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Jon Lee Anderson
Jon Lee Anderson is a staff writer for The New Yorker. The author of The Lion's Grave: Dispatches From Afghanistan (2002) and other books, he is currently working on a book about the fall of Baghdad to be published later this year. His most recent article for The New Yorker, "The Candidate," about Abdul Aziz al-Hakim and the Shiites of southern Iraq, appeared in the magazine's Feb. 2, 2004, issue. In this interview he speaks with FRONTLINE producer Martin Smith about the Shia, their leaders, the forces holding Iraq together -- and those potentially tearing it apart.

 

Sheikh Gazi al-Essawi
Sheikh Gazi al-Essawi, a Sunni Arab, is a leader of the Bu Essa tribe in Falluja, one of the largest and most powerful tribes in Iraq. In late November, Sheikh Gazi's warehouse in Falluja was raided by soldiers of the 82nd Airborne Division looking for explosives. In this interview, he explains how such raids are perceived by members of Iraq's tribal Arab society. "In my view," he tells FRONTLINE producer Martin Smith, "the political solution is better than the military one. ... We know how mighty the Americans are and how tough they are, so they do not need to parade the streets and search here and there. ... They don't need to intimidate us. If they want to prove their strength, they should help me politically."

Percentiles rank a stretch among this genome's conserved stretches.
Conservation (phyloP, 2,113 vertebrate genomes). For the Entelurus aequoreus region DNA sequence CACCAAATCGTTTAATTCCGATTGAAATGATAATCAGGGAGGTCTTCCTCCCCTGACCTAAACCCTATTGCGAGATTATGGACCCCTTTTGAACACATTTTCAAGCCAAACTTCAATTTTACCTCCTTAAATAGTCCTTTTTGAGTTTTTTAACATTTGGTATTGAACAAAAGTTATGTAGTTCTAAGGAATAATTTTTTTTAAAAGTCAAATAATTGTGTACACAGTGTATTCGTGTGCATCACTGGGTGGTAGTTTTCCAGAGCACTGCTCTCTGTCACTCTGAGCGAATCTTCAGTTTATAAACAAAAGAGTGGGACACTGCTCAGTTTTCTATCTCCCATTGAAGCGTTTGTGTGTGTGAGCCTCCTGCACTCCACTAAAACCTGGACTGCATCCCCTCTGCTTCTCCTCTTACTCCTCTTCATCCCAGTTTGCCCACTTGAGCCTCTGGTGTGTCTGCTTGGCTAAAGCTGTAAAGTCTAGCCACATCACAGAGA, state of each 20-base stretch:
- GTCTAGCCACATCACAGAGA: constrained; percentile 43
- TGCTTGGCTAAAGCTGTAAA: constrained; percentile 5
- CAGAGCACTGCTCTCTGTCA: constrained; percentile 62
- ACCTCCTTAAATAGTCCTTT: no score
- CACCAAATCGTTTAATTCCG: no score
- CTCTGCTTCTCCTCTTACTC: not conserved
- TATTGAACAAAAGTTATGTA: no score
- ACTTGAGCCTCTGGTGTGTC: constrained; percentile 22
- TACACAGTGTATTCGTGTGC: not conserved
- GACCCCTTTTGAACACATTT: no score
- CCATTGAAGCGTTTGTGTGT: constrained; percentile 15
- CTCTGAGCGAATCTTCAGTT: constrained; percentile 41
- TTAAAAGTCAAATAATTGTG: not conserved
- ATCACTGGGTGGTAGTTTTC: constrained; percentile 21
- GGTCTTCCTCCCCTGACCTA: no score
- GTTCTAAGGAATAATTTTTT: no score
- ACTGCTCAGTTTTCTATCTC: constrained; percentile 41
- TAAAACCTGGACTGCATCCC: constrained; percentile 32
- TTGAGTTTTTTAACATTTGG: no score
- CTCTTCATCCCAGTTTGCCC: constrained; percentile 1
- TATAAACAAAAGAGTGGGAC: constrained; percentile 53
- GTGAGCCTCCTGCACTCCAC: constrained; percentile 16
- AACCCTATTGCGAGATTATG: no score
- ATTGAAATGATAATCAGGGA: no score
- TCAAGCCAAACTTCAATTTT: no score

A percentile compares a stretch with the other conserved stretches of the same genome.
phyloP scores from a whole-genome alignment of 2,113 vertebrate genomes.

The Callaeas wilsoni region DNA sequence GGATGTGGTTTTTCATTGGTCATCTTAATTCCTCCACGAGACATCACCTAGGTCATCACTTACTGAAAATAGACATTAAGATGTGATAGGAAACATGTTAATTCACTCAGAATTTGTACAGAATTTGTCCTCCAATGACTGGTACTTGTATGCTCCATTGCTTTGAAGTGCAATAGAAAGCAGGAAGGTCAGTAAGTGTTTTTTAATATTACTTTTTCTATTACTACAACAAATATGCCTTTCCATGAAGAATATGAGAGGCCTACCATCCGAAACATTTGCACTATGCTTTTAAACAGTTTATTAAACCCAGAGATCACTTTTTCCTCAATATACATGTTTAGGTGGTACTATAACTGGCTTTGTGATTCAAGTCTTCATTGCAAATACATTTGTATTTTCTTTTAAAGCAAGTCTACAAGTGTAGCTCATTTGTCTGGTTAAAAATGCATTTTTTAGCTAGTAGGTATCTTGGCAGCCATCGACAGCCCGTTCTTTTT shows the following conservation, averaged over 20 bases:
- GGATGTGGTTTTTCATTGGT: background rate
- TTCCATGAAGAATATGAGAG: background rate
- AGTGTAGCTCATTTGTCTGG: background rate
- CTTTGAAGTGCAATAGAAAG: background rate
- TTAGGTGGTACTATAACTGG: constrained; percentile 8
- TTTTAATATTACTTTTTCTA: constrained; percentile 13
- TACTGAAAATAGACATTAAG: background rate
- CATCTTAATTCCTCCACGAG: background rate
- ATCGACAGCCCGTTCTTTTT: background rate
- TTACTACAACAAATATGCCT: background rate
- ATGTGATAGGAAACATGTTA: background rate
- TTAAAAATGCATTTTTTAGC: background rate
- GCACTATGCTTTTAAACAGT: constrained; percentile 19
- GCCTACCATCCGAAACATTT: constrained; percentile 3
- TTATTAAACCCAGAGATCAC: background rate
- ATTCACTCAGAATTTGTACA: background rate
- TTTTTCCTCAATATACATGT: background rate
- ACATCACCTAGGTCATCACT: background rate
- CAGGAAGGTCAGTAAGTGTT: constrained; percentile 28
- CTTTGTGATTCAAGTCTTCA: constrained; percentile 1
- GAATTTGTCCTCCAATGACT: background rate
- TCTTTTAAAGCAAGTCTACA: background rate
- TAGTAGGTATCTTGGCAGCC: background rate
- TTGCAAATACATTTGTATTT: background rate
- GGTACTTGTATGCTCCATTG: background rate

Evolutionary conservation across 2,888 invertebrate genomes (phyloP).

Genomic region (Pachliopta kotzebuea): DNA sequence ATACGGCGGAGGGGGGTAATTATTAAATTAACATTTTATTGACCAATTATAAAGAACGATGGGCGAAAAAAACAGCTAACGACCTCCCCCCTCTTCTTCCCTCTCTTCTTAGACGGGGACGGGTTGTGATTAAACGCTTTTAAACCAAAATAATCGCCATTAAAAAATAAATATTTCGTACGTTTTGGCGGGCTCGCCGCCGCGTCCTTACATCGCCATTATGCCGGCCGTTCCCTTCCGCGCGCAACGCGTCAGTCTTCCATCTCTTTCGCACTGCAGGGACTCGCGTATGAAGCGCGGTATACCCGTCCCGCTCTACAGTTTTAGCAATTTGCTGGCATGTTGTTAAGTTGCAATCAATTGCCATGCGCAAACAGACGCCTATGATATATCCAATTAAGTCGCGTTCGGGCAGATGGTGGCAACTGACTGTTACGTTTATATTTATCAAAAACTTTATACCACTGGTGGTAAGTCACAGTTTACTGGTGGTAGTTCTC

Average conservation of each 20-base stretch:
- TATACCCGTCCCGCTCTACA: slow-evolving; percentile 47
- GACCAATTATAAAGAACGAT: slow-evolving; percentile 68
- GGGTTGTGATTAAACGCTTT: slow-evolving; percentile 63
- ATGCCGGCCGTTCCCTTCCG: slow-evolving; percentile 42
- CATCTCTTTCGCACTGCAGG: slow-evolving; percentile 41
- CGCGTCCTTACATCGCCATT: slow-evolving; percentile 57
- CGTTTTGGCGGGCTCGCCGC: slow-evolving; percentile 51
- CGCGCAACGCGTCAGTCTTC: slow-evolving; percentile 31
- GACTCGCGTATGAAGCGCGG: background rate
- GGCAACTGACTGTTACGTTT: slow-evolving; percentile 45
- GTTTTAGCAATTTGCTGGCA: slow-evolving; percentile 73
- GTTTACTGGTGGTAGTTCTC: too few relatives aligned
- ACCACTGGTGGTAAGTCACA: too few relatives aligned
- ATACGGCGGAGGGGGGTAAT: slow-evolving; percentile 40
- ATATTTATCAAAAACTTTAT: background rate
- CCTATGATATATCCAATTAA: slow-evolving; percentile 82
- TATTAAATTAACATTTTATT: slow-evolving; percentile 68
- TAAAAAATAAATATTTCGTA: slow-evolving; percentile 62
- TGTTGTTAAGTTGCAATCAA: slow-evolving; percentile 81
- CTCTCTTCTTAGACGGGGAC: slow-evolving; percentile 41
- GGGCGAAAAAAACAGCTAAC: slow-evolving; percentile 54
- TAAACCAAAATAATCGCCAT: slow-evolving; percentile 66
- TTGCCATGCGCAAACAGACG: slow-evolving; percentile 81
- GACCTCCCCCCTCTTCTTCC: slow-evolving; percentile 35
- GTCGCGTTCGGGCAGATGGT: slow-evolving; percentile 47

Abdul Aziz al-Hakim
Abdul Aziz al-Hakim is a member of the Iraqi Governing Council and the leader of the Supreme Council for Islamic Revolution in Iraq (SCIRI), a large, influential, and moderate Iraqi Shiite political organization. Having long opposed Saddam Hussein and operated clandestinely against his regime, SCIRI did not interfere with the U.S.-led invasion, and it has since formed a tactical alliance with the Coalition Provisional Authority. Al-Hakim is also believed to be the commander of SCIRI's militia group, the Badr Brigade, renamed the Badr Organization for Development and Reconstruction. Along with Grand Ayatollah Ali al-Sistani, the Iraqi Shiite spiritual leader, and other members of the moderate Shiite establishment, al-Hakim says that he does not favor a theocratic Islamic state on the model of Iran, but rather a constitutional democracy that respects Islam while guaranteeing political and human rights to all Iraqis. "To respect Islam is one thing," he tells FRONTLINE, "and to establish an Islamic government is something else."

 

Col. William Mayville